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Nottingham University Hospitals NHS Trust Case Report: Double-Barrelled Jejunostomy

Patient Presentation and History

KB is a 52-year-old man, previously fit and well, working as a warehouse operative and living with his wife. He presented with perforated caecum and a large retroperitoneal collection, thought to be secondary to perforated appendicitis that caused a necrotic caecal perforation. He underwent an emergency laparoscopic right hemicolectomy with end ileostomy. He suffered a prolonged post-operative ileus, and by day 11 his inflammatory markers were rising steeply. He returned to theatre and underwent laparotomy, adhesiolysis and drainage of an intra-abdominal collection. A perforation was noted 40cm from the DJ flexure. So, a double-barrelled jejunostomy was formed, leaving a 150cm limb from jejunostomy to ileostomy.

Guidance and support in the care and management of his stoma was offered by the Stoma Care Team and the patient quickly became competent and independent with his ileostomy management following the second emergency surgery, with the formation of a double-barrelled jejunostomy.

His inflammatory state resolved, and his wound healed well, but his stoma output remained high, with fluid losses of 5-7 litres per day. He was followed up on a daily basis due to the complexity of changing the stoma pouches for the jejunostomy caused by the high volume of output and issues related to leakages from the appliances. The output exceeded the volumes of parenteral fluid that could be replaced with one specially compounded such that he required additionally intravenous crystalloid daily, limiting our ability to establish a safe regime for home support while we prepared for an operation to restore intestinal continuity.

The Patient’s Journey with The Insides™ System

After a multidisciplinary meeting and review of the case, in agreement with the patient, it was decided to commence chyme reinfusion using The Insides™ System. This offered a mechanism to recover some of his jejunal fluid losses through his distal small bowel. A radiological distal contrast study was arranged one month post-operatively; there was no evidence of anatomical obstruction between the jejunostomy and ileostomy, so initially a distal feeding tube was placed under radiological guidance. Reinfusion of chyme was commenced the following day. The medical staff, Stoma CareTeam and ward nursing team were trained by The Insides™ Company and supported the patient in the management of the distal feeding system while in the hospital setting.

While little more than 200mL was re-infused daily during the first week, volumes gradually increased to approximately 3000mL per day, with only the overnight output being wasted. His serum electrolytes stabilised in the normal range while his ileostomy output thickened with increased epithelial exposure to chyme, settling to 500- 1000mL daily. He quickly became competent and independent in reinfusing chyme throughout the day. Restoration surgery was to be delayed due to a partial breakdown of his midline wound, so discharge home was suggested. Once the patient was medically fit for discharge as well as independent in the stomas’ pouches change and management of The Insides™ System, the multidisciplinary team planned his discharge 5 weeks after starting chyme reinfusion, with accompanying parenteral nutrition support of 32,300 mL per week. Due to the complexity of the case and to offer a swift, safe and appropriate transition of care from the hospital to the community setting, it was agreed for the Stoma Care Team to continue to support to the patient, once discharged from hospital.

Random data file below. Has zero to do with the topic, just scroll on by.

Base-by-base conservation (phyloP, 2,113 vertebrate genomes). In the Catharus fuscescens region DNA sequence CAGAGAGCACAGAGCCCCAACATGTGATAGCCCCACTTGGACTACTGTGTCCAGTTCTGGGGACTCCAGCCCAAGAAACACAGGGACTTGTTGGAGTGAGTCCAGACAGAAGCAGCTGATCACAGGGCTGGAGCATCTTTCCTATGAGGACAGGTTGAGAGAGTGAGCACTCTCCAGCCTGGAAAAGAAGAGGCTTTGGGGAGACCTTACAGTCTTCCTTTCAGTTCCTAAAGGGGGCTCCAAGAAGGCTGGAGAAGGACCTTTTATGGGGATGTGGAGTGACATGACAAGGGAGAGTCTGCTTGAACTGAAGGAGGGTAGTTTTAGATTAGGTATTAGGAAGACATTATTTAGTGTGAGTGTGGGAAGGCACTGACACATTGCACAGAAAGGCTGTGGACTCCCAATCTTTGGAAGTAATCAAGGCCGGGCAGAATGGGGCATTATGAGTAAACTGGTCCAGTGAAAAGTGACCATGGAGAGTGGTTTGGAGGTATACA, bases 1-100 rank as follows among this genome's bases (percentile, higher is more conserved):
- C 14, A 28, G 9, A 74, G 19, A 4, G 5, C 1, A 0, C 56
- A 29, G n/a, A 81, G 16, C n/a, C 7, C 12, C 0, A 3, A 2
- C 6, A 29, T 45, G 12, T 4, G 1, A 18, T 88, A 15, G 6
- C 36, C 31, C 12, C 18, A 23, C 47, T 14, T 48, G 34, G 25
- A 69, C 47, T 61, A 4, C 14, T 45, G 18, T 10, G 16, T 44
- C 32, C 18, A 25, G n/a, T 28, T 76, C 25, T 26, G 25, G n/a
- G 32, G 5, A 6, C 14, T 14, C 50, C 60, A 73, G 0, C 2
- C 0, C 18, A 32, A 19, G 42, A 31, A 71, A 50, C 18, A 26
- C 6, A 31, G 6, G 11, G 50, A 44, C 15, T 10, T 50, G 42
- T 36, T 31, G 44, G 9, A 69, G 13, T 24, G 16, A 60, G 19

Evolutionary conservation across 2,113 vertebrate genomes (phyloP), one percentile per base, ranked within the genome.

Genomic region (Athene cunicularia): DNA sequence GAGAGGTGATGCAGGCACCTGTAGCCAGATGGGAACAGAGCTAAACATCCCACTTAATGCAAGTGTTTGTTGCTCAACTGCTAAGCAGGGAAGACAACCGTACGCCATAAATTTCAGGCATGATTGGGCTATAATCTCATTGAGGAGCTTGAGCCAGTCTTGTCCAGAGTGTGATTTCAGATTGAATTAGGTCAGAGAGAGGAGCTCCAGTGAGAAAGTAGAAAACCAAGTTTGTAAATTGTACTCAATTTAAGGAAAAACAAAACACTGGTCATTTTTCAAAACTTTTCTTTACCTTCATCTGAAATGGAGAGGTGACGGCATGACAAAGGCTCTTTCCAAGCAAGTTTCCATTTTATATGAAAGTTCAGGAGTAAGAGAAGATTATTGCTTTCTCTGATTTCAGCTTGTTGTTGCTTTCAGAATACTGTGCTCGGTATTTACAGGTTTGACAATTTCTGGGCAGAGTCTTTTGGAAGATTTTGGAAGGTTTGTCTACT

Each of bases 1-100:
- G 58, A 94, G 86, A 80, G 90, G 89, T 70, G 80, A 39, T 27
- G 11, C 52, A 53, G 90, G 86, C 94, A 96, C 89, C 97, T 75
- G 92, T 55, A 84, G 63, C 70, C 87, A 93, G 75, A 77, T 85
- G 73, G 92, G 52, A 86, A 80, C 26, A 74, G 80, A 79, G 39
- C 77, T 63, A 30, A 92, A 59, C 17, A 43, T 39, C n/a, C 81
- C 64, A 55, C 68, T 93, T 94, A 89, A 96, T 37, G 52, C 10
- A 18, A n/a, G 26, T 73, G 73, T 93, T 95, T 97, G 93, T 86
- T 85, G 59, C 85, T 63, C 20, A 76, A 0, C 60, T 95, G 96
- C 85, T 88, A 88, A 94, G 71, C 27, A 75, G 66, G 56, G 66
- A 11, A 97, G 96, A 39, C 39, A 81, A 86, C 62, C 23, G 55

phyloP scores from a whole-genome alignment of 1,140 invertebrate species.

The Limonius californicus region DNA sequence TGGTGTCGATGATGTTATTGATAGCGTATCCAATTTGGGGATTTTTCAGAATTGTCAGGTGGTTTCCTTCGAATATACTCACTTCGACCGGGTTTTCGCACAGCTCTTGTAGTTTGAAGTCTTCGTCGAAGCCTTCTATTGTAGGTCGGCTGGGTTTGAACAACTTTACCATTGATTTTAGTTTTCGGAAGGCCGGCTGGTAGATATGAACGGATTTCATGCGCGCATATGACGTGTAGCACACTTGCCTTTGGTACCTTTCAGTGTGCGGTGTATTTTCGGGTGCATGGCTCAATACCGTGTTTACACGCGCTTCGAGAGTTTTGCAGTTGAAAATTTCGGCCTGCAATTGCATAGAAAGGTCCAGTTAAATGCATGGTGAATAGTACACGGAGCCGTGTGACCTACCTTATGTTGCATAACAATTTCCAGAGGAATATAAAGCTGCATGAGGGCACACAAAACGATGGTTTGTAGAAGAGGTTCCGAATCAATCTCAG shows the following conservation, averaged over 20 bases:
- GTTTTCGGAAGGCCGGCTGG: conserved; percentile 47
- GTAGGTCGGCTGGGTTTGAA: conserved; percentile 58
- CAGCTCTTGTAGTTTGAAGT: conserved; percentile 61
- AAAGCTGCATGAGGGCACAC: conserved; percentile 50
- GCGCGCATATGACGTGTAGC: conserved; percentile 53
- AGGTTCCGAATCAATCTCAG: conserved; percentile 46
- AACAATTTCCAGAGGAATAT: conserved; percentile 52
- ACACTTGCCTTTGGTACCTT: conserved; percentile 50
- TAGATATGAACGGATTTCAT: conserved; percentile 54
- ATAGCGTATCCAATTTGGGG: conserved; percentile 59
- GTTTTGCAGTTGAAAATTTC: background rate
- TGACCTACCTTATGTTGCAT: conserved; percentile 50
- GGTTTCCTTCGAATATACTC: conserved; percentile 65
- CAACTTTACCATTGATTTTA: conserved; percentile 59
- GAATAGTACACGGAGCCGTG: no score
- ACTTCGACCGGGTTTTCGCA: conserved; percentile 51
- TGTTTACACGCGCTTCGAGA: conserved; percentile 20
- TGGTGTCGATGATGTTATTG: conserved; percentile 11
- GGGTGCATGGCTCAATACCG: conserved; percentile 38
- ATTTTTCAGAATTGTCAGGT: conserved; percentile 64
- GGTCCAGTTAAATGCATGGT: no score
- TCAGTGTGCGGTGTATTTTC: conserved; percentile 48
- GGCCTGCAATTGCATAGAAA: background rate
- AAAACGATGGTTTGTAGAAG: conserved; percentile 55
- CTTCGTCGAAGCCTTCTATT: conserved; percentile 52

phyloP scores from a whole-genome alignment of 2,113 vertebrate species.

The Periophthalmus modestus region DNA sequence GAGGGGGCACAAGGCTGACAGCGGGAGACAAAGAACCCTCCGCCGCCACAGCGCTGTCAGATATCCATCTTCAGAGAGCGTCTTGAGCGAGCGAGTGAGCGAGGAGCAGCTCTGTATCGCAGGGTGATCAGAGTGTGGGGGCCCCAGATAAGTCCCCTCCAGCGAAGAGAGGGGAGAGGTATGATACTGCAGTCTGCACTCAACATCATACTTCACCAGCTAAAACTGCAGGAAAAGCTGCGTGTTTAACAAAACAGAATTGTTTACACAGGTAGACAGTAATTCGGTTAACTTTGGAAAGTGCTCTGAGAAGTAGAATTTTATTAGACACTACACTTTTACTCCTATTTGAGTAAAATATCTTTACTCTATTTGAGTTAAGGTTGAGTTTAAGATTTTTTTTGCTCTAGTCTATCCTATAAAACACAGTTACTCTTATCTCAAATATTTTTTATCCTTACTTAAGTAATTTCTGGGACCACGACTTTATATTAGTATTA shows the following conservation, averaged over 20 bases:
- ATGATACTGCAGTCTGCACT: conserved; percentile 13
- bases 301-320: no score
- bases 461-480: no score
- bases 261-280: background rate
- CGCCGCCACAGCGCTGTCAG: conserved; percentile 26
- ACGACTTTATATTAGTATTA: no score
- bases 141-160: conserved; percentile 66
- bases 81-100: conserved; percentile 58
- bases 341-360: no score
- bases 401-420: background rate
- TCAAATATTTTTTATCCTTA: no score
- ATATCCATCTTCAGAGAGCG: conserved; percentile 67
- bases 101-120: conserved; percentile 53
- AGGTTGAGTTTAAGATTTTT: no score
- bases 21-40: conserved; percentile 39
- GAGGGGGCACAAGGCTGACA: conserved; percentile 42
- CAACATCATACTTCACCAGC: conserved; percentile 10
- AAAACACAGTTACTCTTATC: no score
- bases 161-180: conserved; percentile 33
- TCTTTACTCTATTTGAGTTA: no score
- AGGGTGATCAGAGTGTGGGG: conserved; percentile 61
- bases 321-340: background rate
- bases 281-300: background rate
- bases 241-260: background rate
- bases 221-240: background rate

The Community Stoma Nurse Specialist, after attending the appropriate training through The Insides™ Company, was able to support the patient in the community setting for the management of both his stomas and to answer to questions and concerns related to using The Insides™ System.

Conclusion

Having suffered a catastrophic health event, KB valued the opportunity to control his condition afforded by the reinfusion system. He has been supported by nutrition and stoma nurses both in hospital and at home. He attended the Hospital every 3-4 weeks for planned changes of his jejunostomy tube by the Consultant Surgeon with the support of the Stoma Care Team, who addressed issues or concerns related to stoma management or The Insides™ System. Successful surgery to reverse his jejunostomy was undertaken at 5 months following his original presentation.

The Author

Dr Kathryn Thomas

Dr Thomas is a Consultant Colorectal Surgeon and Surgeon Tutor at the Nottingham University Hospitals NHS Trust.

Testimonial Disclaimer

Individual results may vary. Testimonials do not claim to represent typical results. All testimonials are received from real patients via text, in person, or through video submission, and may not reflect the typical patient experience. Testimonials are not intended to represent or guarantee that anyone will achieve the same or similar clinical results. Each patient’s condition is unique to their physiology and health status. Thus, the testimonials shared by The Insides™ Company may not reflect the typical patient experience.

Other Case Reports

Nottingham University Hospitals NHS Trust Case Report: Double-Barrelled Jejunostomy

Written by Colorectal Surgeon, Dr Kathryn Thomas, this case report details the use of The Insides™ System to successfully treat a high output double-barrelled jejunostomy patient.

Double-Barrel Jejunostomy Patient Case Study

This case study details a patient journey from manual chyme refeeding to using The Insides™ System.